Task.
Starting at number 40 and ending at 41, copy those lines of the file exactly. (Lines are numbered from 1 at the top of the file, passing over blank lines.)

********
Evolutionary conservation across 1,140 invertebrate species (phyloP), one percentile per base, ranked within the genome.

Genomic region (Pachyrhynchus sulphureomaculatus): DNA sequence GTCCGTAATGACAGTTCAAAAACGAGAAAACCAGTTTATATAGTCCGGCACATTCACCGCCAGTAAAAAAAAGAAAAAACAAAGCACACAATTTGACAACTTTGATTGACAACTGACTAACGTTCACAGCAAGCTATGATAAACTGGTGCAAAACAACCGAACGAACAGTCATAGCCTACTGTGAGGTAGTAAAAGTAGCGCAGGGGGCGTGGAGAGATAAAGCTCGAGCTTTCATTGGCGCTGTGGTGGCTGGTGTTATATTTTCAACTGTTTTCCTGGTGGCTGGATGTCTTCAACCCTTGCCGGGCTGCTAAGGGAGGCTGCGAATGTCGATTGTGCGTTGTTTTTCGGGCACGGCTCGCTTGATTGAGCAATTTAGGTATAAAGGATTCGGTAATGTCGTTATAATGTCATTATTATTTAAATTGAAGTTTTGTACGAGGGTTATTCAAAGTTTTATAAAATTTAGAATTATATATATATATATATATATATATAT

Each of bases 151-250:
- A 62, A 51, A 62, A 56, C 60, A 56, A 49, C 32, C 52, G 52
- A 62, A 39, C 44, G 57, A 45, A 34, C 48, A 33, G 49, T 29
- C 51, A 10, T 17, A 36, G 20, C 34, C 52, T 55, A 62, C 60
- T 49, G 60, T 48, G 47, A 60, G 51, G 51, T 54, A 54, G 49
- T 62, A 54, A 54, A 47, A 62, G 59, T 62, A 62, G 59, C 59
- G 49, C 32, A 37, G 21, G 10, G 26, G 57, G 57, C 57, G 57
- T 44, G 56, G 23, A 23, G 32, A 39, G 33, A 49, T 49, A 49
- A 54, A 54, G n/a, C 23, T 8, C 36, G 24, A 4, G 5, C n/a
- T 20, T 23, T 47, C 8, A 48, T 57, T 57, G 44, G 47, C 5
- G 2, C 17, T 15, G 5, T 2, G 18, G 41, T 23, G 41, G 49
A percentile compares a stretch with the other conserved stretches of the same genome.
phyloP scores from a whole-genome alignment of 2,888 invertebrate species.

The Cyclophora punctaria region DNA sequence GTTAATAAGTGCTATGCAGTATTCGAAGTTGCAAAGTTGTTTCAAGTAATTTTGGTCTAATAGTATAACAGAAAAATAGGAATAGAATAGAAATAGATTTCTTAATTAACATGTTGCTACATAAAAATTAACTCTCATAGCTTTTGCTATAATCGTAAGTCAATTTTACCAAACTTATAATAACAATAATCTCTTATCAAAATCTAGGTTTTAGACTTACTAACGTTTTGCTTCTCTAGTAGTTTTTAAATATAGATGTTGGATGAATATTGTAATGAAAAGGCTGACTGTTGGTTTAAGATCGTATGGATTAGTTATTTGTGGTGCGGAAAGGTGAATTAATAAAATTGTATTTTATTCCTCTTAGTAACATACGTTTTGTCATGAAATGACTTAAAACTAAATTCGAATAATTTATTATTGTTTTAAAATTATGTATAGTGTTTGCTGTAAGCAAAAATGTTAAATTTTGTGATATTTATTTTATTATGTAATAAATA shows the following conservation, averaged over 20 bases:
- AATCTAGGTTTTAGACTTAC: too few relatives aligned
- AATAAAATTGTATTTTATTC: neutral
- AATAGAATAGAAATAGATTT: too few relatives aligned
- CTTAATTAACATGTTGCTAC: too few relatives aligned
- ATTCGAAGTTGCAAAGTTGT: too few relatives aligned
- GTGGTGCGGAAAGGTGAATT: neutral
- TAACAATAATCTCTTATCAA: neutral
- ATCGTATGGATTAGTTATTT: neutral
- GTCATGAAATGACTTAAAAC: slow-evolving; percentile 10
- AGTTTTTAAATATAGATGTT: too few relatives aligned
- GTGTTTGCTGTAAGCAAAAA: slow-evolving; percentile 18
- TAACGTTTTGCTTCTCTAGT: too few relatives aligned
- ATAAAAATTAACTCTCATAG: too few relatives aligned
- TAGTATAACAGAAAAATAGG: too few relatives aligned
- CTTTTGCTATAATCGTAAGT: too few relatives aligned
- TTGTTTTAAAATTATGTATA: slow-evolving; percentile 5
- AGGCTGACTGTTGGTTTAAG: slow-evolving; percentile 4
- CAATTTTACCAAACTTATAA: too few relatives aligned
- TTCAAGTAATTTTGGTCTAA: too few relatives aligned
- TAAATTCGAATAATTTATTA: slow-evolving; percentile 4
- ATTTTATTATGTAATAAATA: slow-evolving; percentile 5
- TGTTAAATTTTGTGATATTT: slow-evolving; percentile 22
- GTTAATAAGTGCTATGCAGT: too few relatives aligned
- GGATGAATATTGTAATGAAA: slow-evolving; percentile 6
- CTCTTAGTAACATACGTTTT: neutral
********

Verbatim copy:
- GGATGAATATTGTAATGAAA: slow-evolving; percentile 6
- CTCTTAGTAACATACGTTTT: neutral